It’s Not Easy Being Green – Hollywood’s Lack of Compelling Environmental Movies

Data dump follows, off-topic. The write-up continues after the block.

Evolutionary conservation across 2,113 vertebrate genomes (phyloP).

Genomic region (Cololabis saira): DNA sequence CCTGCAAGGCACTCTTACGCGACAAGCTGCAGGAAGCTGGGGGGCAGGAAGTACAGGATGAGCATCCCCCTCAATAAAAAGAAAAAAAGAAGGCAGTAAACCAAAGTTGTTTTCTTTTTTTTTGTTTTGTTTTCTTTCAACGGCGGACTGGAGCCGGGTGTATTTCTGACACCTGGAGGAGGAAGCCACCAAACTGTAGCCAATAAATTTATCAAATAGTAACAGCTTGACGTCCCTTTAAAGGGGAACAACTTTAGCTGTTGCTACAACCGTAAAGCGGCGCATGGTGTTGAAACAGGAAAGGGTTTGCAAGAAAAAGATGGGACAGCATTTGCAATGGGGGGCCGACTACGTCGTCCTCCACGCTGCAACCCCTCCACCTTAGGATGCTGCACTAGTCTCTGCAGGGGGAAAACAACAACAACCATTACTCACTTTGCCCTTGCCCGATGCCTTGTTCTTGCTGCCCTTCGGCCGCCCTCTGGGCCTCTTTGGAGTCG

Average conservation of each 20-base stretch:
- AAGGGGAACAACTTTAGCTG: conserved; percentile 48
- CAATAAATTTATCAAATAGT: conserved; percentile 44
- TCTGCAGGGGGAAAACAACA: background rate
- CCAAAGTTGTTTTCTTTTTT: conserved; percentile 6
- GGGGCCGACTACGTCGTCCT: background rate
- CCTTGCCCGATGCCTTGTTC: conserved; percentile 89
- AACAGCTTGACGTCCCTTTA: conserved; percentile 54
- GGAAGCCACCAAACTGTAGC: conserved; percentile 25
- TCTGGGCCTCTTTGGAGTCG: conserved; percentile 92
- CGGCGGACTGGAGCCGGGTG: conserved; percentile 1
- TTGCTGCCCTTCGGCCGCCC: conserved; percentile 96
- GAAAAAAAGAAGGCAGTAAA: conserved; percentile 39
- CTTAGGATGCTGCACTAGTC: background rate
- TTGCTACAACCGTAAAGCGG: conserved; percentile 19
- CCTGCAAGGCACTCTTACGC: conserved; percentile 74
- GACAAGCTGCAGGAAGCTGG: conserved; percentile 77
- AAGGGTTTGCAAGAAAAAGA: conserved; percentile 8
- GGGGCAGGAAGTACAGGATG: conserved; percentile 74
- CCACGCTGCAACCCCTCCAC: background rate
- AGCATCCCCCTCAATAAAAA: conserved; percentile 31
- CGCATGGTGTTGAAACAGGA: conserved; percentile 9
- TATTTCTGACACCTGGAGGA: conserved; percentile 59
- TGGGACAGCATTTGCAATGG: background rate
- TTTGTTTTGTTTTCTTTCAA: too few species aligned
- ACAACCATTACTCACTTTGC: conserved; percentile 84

Today is Earth Day and for many of us it’s a day where we take time to actively do our part to help keep the environment clean and healthy in some way.  But, at the same time, it’s also a time where we worry greatly that not enough is being done to keep the water and air clean and the resources that we live on sustainable.  For many, getting the message out that the Earth needs saving is a chore in of itself.  At a time when a few people out there are less willing to accept scientific consensus about the state of our world today, we are finding ourselves in a perilous situation where ignorance is the biggest threat to our world.  But, how do you convince people of the facts when the science may sometimes be too complex to understand or the message too dire?  That’s when you call upon entertainment to help out.  Environmental issues have long been an important subject in the mediums of art, song, and film, and sometimes they have effectively managed to move and motivate people to want to take action and do what’s best for the planet.  The only problem is, when relying on forms of entertainment to get the message across, environmental movements can sometimes run the risk of minimizing their cause by turning it into a cultural fad rather than a lasting legacy.  Entertainment politics have just as much of a sway on the effectiveness of an environmentally conscious program as it would on any other subject, and it wouldn’t be all that crucial if the message weren’t so important.  When it comes to environmental issues as entertainment, we unfortunately have a very inconsistent legacy that sadly undermines the message in a way that in some cases does more harm to the world than good.